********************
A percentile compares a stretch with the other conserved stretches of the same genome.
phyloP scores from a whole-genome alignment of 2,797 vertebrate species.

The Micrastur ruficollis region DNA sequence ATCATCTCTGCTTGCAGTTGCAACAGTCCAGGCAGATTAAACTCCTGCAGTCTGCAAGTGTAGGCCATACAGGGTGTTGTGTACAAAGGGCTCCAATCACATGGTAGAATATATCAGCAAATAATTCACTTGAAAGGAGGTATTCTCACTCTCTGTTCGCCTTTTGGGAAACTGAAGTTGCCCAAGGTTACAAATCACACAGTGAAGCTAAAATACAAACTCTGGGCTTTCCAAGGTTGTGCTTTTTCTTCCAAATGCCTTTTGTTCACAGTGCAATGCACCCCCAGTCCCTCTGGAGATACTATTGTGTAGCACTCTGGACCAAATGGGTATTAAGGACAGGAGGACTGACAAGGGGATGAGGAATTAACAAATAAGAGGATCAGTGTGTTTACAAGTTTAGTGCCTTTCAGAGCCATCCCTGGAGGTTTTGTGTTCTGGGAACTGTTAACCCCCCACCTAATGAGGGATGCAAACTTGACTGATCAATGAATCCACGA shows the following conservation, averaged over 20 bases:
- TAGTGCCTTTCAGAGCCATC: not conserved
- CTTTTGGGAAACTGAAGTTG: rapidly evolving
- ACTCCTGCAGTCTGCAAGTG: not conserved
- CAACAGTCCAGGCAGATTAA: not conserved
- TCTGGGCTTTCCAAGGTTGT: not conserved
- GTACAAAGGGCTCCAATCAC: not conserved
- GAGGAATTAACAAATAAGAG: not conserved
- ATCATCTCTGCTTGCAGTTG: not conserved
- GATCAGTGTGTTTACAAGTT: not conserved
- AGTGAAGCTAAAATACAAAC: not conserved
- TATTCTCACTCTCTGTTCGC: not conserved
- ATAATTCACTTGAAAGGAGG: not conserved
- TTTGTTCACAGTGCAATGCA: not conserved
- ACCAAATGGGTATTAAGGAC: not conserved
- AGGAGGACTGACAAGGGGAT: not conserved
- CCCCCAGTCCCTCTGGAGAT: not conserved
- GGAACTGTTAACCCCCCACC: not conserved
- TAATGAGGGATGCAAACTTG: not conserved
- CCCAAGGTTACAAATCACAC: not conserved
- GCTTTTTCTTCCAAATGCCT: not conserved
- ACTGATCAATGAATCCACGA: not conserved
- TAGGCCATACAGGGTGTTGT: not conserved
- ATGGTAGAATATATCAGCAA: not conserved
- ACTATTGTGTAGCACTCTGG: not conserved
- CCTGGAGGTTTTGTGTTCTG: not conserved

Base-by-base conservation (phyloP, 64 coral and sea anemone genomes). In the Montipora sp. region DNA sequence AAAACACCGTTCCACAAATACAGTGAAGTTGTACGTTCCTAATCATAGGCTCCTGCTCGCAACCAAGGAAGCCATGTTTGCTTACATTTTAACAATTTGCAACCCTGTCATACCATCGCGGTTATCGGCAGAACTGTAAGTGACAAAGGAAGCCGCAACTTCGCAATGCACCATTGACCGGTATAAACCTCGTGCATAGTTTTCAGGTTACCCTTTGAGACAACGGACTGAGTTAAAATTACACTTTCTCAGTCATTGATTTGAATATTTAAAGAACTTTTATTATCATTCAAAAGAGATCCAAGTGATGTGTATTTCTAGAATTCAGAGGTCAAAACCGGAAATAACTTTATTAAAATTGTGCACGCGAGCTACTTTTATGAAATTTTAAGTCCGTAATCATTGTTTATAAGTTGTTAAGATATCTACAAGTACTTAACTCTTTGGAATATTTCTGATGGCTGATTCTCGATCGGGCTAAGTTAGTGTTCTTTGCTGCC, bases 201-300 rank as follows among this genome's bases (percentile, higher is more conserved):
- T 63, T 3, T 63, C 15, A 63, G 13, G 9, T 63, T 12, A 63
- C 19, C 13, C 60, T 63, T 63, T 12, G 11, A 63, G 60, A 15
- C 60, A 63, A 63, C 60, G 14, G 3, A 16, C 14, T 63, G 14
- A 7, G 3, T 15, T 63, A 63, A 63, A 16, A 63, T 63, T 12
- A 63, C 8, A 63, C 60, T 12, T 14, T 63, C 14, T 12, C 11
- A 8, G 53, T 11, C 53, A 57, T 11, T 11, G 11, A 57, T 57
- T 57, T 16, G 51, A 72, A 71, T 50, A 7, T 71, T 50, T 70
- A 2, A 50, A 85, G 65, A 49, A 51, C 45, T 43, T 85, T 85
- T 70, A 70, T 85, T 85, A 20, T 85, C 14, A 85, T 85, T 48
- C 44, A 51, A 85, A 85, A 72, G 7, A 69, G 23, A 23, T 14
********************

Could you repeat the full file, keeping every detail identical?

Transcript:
A percentile compares a stretch with the other conserved stretches of the same genome.
phyloP scores from a whole-genome alignment of 2,797 vertebrate species.

The Micrastur ruficollis region DNA sequence ATCATCTCTGCTTGCAGTTGCAACAGTCCAGGCAGATTAAACTCCTGCAGTCTGCAAGTGTAGGCCATACAGGGTGTTGTGTACAAAGGGCTCCAATCACATGGTAGAATATATCAGCAAATAATTCACTTGAAAGGAGGTATTCTCACTCTCTGTTCGCCTTTTGGGAAACTGAAGTTGCCCAAGGTTACAAATCACACAGTGAAGCTAAAATACAAACTCTGGGCTTTCCAAGGTTGTGCTTTTTCTTCCAAATGCCTTTTGTTCACAGTGCAATGCACCCCCAGTCCCTCTGGAGATACTATTGTGTAGCACTCTGGACCAAATGGGTATTAAGGACAGGAGGACTGACAAGGGGATGAGGAATTAACAAATAAGAGGATCAGTGTGTTTACAAGTTTAGTGCCTTTCAGAGCCATCCCTGGAGGTTTTGTGTTCTGGGAACTGTTAACCCCCCACCTAATGAGGGATGCAAACTTGACTGATCAATGAATCCACGA shows the following conservation, averaged over 20 bases:
- TAGTGCCTTTCAGAGCCATC: not conserved
- CTTTTGGGAAACTGAAGTTG: rapidly evolving
- ACTCCTGCAGTCTGCAAGTG: not conserved
- CAACAGTCCAGGCAGATTAA: not conserved
- TCTGGGCTTTCCAAGGTTGT: not conserved
- GTACAAAGGGCTCCAATCAC: not conserved
- GAGGAATTAACAAATAAGAG: not conserved
- ATCATCTCTGCTTGCAGTTG: not conserved
- GATCAGTGTGTTTACAAGTT: not conserved
- AGTGAAGCTAAAATACAAAC: not conserved
- TATTCTCACTCTCTGTTCGC: not conserved
- ATAATTCACTTGAAAGGAGG: not conserved
- TTTGTTCACAGTGCAATGCA: not conserved
- ACCAAATGGGTATTAAGGAC: not conserved
- AGGAGGACTGACAAGGGGAT: not conserved
- CCCCCAGTCCCTCTGGAGAT: not conserved
- GGAACTGTTAACCCCCCACC: not conserved
- TAATGAGGGATGCAAACTTG: not conserved
- CCCAAGGTTACAAATCACAC: not conserved
- GCTTTTTCTTCCAAATGCCT: not conserved
- ACTGATCAATGAATCCACGA: not conserved
- TAGGCCATACAGGGTGTTGT: not conserved
- ATGGTAGAATATATCAGCAA: not conserved
- ACTATTGTGTAGCACTCTGG: not conserved
- CCTGGAGGTTTTGTGTTCTG: not conserved

Base-by-base conservation (phyloP, 64 coral and sea anemone genomes). In the Montipora sp. region DNA sequence AAAACACCGTTCCACAAATACAGTGAAGTTGTACGTTCCTAATCATAGGCTCCTGCTCGCAACCAAGGAAGCCATGTTTGCTTACATTTTAACAATTTGCAACCCTGTCATACCATCGCGGTTATCGGCAGAACTGTAAGTGACAAAGGAAGCCGCAACTTCGCAATGCACCATTGACCGGTATAAACCTCGTGCATAGTTTTCAGGTTACCCTTTGAGACAACGGACTGAGTTAAAATTACACTTTCTCAGTCATTGATTTGAATATTTAAAGAACTTTTATTATCATTCAAAAGAGATCCAAGTGATGTGTATTTCTAGAATTCAGAGGTCAAAACCGGAAATAACTTTATTAAAATTGTGCACGCGAGCTACTTTTATGAAATTTTAAGTCCGTAATCATTGTTTATAAGTTGTTAAGATATCTACAAGTACTTAACTCTTTGGAATATTTCTGATGGCTGATTCTCGATCGGGCTAAGTTAGTGTTCTTTGCTGCC, bases 201-300 rank as follows among this genome's bases (percentile, higher is more conserved):
- T 63, T 3, T 63, C 15, A 63, G 13, G 9, T 63, T 12, A 63
- C 19, C 13, C 60, T 63, T 63, T 12, G 11, A 63, G 60, A 15
- C 60, A 63, A 63, C 60, G 14, G 3, A 16, C 14, T 63, G 14
- A 7, G 3, T 15, T 63, A 63, A 63, A 16, A 63, T 63, T 12
- A 63, C 8, A 63, C 60, T 12, T 14, T 63, C 14, T 12, C 11
- A 8, G 53, T 11, C 53, A 57, T 11, T 11, G 11, A 57, T 57
- T 57, T 16, G 51, A 72, A 71, T 50, A 7, T 71, T 50, T 70
- A 2, A 50, A 85, G 65, A 49, A 51, C 45, T 43, T 85, T 85
- T 70, A 70, T 85, T 85, A 20, T 85, C 14, A 85, T 85, T 48
- C 44, A 51, A 85, A 85, A 72, G 7, A 69, G 23, A 23, T 14